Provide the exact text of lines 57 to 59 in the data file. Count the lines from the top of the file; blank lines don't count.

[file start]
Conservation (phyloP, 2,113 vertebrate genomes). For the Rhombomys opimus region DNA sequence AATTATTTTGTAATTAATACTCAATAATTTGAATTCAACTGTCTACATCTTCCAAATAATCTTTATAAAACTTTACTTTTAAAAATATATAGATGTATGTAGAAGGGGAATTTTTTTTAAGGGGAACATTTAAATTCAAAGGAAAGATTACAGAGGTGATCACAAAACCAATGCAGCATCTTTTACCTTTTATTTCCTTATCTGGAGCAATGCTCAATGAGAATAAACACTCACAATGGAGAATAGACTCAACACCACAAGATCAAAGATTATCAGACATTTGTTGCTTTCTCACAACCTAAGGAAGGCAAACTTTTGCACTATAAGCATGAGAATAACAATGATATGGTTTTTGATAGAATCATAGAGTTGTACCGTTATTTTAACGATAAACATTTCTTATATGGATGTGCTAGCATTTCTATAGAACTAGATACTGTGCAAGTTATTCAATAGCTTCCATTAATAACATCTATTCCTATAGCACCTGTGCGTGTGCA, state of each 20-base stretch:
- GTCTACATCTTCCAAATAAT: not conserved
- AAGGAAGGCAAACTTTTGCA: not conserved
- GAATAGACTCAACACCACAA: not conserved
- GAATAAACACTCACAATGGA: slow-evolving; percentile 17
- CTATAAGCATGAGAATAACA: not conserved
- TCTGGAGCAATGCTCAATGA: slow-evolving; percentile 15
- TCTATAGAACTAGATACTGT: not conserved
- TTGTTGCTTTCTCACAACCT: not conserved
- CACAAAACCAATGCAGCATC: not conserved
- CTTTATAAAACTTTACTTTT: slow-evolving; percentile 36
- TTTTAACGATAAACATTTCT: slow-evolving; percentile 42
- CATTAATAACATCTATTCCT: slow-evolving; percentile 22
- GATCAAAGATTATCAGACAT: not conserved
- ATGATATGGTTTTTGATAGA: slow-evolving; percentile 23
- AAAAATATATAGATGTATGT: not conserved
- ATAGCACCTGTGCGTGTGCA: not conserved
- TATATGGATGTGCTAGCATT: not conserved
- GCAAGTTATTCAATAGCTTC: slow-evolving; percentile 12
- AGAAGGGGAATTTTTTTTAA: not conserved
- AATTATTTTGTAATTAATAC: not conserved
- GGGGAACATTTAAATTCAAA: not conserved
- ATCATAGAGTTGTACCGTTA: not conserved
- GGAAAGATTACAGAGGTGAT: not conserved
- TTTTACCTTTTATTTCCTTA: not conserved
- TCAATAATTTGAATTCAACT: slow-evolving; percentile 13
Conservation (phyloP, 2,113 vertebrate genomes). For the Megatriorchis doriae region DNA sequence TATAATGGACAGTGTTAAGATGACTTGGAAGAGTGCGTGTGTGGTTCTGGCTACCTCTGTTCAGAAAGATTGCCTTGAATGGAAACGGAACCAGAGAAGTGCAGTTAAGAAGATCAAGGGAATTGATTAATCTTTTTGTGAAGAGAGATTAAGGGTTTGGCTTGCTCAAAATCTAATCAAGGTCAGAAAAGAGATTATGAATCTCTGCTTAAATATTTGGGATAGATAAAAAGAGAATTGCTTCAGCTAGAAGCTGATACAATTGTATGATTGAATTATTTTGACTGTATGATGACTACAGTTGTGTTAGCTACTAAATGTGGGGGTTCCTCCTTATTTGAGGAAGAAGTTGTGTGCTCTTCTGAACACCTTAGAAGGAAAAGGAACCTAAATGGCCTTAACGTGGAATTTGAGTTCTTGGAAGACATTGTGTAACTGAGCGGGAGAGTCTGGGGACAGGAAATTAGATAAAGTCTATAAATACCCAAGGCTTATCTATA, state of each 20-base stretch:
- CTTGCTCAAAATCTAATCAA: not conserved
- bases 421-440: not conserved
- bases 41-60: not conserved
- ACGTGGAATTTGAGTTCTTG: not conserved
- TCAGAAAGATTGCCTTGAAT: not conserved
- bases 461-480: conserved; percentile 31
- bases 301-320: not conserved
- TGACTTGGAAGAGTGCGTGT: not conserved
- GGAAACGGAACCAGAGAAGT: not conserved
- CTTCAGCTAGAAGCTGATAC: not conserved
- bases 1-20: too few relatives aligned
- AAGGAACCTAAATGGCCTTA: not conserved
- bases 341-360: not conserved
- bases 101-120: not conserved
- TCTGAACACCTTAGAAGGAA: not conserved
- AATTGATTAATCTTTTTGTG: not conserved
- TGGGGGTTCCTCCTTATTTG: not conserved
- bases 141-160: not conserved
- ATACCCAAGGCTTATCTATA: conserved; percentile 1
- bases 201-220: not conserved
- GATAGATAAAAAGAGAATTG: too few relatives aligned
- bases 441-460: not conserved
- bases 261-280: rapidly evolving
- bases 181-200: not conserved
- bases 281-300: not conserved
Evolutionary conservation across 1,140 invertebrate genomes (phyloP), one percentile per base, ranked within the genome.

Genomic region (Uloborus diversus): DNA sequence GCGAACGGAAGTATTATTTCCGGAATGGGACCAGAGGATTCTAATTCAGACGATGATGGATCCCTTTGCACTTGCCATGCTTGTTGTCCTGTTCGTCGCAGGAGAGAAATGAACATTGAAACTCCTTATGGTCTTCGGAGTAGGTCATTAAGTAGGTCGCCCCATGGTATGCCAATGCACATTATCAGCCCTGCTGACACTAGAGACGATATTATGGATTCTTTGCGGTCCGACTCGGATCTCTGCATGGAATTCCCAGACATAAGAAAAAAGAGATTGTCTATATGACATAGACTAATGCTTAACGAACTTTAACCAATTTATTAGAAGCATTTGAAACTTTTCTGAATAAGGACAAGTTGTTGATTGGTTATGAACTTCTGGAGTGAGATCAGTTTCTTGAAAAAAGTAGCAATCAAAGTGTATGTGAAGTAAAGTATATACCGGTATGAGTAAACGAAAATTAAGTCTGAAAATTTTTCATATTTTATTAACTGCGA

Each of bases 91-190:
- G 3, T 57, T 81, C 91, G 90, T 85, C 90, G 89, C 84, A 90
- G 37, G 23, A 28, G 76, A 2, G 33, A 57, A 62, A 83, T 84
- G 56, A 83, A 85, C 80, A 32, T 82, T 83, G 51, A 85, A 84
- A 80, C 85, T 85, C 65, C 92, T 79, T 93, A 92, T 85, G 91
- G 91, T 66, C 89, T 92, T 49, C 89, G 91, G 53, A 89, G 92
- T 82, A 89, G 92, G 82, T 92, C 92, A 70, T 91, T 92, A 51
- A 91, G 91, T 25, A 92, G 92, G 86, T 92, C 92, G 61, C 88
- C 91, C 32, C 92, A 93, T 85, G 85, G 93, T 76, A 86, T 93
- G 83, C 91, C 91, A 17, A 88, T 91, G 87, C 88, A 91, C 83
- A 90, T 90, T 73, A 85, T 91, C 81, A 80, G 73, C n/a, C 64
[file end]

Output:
- G 37, G 23, A 28, G 76, A 2, G 33, A 57, A 62, A 83, T 84
- G 56, A 83, A 85, C 80, A 32, T 82, T 83, G 51, A 85, A 84
- A 80, C 85, T 85, C 65, C 92, T 79, T 93, A 92, T 85, G 91